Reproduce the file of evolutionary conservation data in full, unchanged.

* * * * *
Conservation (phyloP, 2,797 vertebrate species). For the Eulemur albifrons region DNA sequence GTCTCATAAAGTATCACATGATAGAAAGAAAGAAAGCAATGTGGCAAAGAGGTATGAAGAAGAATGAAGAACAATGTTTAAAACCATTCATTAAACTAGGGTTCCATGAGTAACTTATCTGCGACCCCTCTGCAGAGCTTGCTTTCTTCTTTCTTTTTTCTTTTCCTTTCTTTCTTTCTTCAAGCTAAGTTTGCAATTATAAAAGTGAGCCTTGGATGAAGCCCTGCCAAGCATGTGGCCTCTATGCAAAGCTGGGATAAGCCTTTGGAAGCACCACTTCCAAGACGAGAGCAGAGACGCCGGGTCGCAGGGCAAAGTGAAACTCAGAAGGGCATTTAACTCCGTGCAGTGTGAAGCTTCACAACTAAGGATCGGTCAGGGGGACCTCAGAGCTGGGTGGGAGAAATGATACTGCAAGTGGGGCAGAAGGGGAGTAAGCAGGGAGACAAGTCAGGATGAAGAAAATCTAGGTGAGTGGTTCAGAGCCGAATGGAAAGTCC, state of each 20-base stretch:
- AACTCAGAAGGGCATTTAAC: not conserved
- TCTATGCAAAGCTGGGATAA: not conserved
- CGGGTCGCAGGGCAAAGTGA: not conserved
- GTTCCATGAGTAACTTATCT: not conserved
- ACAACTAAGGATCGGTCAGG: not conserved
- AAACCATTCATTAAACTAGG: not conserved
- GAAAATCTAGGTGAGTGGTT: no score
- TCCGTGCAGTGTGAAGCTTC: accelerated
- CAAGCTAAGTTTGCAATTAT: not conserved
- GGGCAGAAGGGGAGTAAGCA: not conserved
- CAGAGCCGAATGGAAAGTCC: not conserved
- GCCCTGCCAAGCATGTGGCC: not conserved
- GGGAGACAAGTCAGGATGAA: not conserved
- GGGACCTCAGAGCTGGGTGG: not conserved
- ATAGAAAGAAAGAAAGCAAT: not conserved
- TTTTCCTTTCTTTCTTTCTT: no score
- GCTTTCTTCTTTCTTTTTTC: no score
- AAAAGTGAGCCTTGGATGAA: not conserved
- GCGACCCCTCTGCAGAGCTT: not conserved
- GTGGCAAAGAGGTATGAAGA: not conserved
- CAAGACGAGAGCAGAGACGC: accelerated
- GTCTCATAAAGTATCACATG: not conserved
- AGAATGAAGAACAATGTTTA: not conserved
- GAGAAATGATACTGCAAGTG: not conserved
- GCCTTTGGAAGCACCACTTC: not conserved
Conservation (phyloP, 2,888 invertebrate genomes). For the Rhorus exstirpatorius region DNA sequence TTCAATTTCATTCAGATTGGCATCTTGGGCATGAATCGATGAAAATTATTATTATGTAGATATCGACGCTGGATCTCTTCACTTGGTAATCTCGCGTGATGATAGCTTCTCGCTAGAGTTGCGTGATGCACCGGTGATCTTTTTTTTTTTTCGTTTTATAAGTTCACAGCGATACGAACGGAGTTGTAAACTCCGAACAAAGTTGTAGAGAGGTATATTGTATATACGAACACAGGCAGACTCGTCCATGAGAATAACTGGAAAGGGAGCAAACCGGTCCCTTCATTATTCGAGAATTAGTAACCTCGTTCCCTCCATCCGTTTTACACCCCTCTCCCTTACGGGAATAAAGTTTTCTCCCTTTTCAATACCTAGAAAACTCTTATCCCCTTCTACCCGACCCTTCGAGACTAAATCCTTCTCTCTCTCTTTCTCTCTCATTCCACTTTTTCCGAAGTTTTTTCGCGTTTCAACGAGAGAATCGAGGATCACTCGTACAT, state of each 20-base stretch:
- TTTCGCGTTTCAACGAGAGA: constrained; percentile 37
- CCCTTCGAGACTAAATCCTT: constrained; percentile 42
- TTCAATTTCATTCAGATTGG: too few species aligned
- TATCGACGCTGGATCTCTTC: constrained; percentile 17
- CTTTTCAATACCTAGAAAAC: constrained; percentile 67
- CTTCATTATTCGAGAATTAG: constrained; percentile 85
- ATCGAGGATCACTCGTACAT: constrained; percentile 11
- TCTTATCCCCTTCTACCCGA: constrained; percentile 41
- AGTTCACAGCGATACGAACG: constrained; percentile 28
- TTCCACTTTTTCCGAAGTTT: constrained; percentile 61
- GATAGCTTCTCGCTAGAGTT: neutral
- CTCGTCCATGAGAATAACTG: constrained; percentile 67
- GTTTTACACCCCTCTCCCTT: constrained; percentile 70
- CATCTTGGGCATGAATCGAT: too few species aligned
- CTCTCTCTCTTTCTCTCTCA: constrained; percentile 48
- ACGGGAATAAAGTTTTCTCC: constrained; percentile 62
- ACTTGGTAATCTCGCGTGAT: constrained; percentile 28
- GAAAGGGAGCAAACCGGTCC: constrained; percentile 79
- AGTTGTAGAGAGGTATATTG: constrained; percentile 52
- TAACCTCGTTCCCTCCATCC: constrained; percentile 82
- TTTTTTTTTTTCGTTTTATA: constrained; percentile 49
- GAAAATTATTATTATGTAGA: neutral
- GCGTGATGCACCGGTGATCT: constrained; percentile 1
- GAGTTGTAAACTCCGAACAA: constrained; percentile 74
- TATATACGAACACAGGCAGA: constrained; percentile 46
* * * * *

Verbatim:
Conservation (phyloP, 2,797 vertebrate species). For the Eulemur albifrons region DNA sequence GTCTCATAAAGTATCACATGATAGAAAGAAAGAAAGCAATGTGGCAAAGAGGTATGAAGAAGAATGAAGAACAATGTTTAAAACCATTCATTAAACTAGGGTTCCATGAGTAACTTATCTGCGACCCCTCTGCAGAGCTTGCTTTCTTCTTTCTTTTTTCTTTTCCTTTCTTTCTTTCTTCAAGCTAAGTTTGCAATTATAAAAGTGAGCCTTGGATGAAGCCCTGCCAAGCATGTGGCCTCTATGCAAAGCTGGGATAAGCCTTTGGAAGCACCACTTCCAAGACGAGAGCAGAGACGCCGGGTCGCAGGGCAAAGTGAAACTCAGAAGGGCATTTAACTCCGTGCAGTGTGAAGCTTCACAACTAAGGATCGGTCAGGGGGACCTCAGAGCTGGGTGGGAGAAATGATACTGCAAGTGGGGCAGAAGGGGAGTAAGCAGGGAGACAAGTCAGGATGAAGAAAATCTAGGTGAGTGGTTCAGAGCCGAATGGAAAGTCC, state of each 20-base stretch:
- AACTCAGAAGGGCATTTAAC: not conserved
- TCTATGCAAAGCTGGGATAA: not conserved
- CGGGTCGCAGGGCAAAGTGA: not conserved
- GTTCCATGAGTAACTTATCT: not conserved
- ACAACTAAGGATCGGTCAGG: not conserved
- AAACCATTCATTAAACTAGG: not conserved
- GAAAATCTAGGTGAGTGGTT: no score
- TCCGTGCAGTGTGAAGCTTC: accelerated
- CAAGCTAAGTTTGCAATTAT: not conserved
- GGGCAGAAGGGGAGTAAGCA: not conserved
- CAGAGCCGAATGGAAAGTCC: not conserved
- GCCCTGCCAAGCATGTGGCC: not conserved
- GGGAGACAAGTCAGGATGAA: not conserved
- GGGACCTCAGAGCTGGGTGG: not conserved
- ATAGAAAGAAAGAAAGCAAT: not conserved
- TTTTCCTTTCTTTCTTTCTT: no score
- GCTTTCTTCTTTCTTTTTTC: no score
- AAAAGTGAGCCTTGGATGAA: not conserved
- GCGACCCCTCTGCAGAGCTT: not conserved
- GTGGCAAAGAGGTATGAAGA: not conserved
- CAAGACGAGAGCAGAGACGC: accelerated
- GTCTCATAAAGTATCACATG: not conserved
- AGAATGAAGAACAATGTTTA: not conserved
- GAGAAATGATACTGCAAGTG: not conserved
- GCCTTTGGAAGCACCACTTC: not conserved
Conservation (phyloP, 2,888 invertebrate genomes). For the Rhorus exstirpatorius region DNA sequence TTCAATTTCATTCAGATTGGCATCTTGGGCATGAATCGATGAAAATTATTATTATGTAGATATCGACGCTGGATCTCTTCACTTGGTAATCTCGCGTGATGATAGCTTCTCGCTAGAGTTGCGTGATGCACCGGTGATCTTTTTTTTTTTTCGTTTTATAAGTTCACAGCGATACGAACGGAGTTGTAAACTCCGAACAAAGTTGTAGAGAGGTATATTGTATATACGAACACAGGCAGACTCGTCCATGAGAATAACTGGAAAGGGAGCAAACCGGTCCCTTCATTATTCGAGAATTAGTAACCTCGTTCCCTCCATCCGTTTTACACCCCTCTCCCTTACGGGAATAAAGTTTTCTCCCTTTTCAATACCTAGAAAACTCTTATCCCCTTCTACCCGACCCTTCGAGACTAAATCCTTCTCTCTCTCTTTCTCTCTCATTCCACTTTTTCCGAAGTTTTTTCGCGTTTCAACGAGAGAATCGAGGATCACTCGTACAT, state of each 20-base stretch:
- TTTCGCGTTTCAACGAGAGA: constrained; percentile 37
- CCCTTCGAGACTAAATCCTT: constrained; percentile 42
- TTCAATTTCATTCAGATTGG: too few species aligned
- TATCGACGCTGGATCTCTTC: constrained; percentile 17
- CTTTTCAATACCTAGAAAAC: constrained; percentile 67
- CTTCATTATTCGAGAATTAG: constrained; percentile 85
- ATCGAGGATCACTCGTACAT: constrained; percentile 11
- TCTTATCCCCTTCTACCCGA: constrained; percentile 41
- AGTTCACAGCGATACGAACG: constrained; percentile 28
- TTCCACTTTTTCCGAAGTTT: constrained; percentile 61
- GATAGCTTCTCGCTAGAGTT: neutral
- CTCGTCCATGAGAATAACTG: constrained; percentile 67
- GTTTTACACCCCTCTCCCTT: constrained; percentile 70
- CATCTTGGGCATGAATCGAT: too few species aligned
- CTCTCTCTCTTTCTCTCTCA: constrained; percentile 48
- ACGGGAATAAAGTTTTCTCC: constrained; percentile 62
- ACTTGGTAATCTCGCGTGAT: constrained; percentile 28
- GAAAGGGAGCAAACCGGTCC: constrained; percentile 79
- AGTTGTAGAGAGGTATATTG: constrained; percentile 52
- TAACCTCGTTCCCTCCATCC: constrained; percentile 82
- TTTTTTTTTTTCGTTTTATA: constrained; percentile 49
- GAAAATTATTATTATGTAGA: neutral
- GCGTGATGCACCGGTGATCT: constrained; percentile 1
- GAGTTGTAAACTCCGAACAA: constrained; percentile 74
- TATATACGAACACAGGCAGA: constrained; percentile 46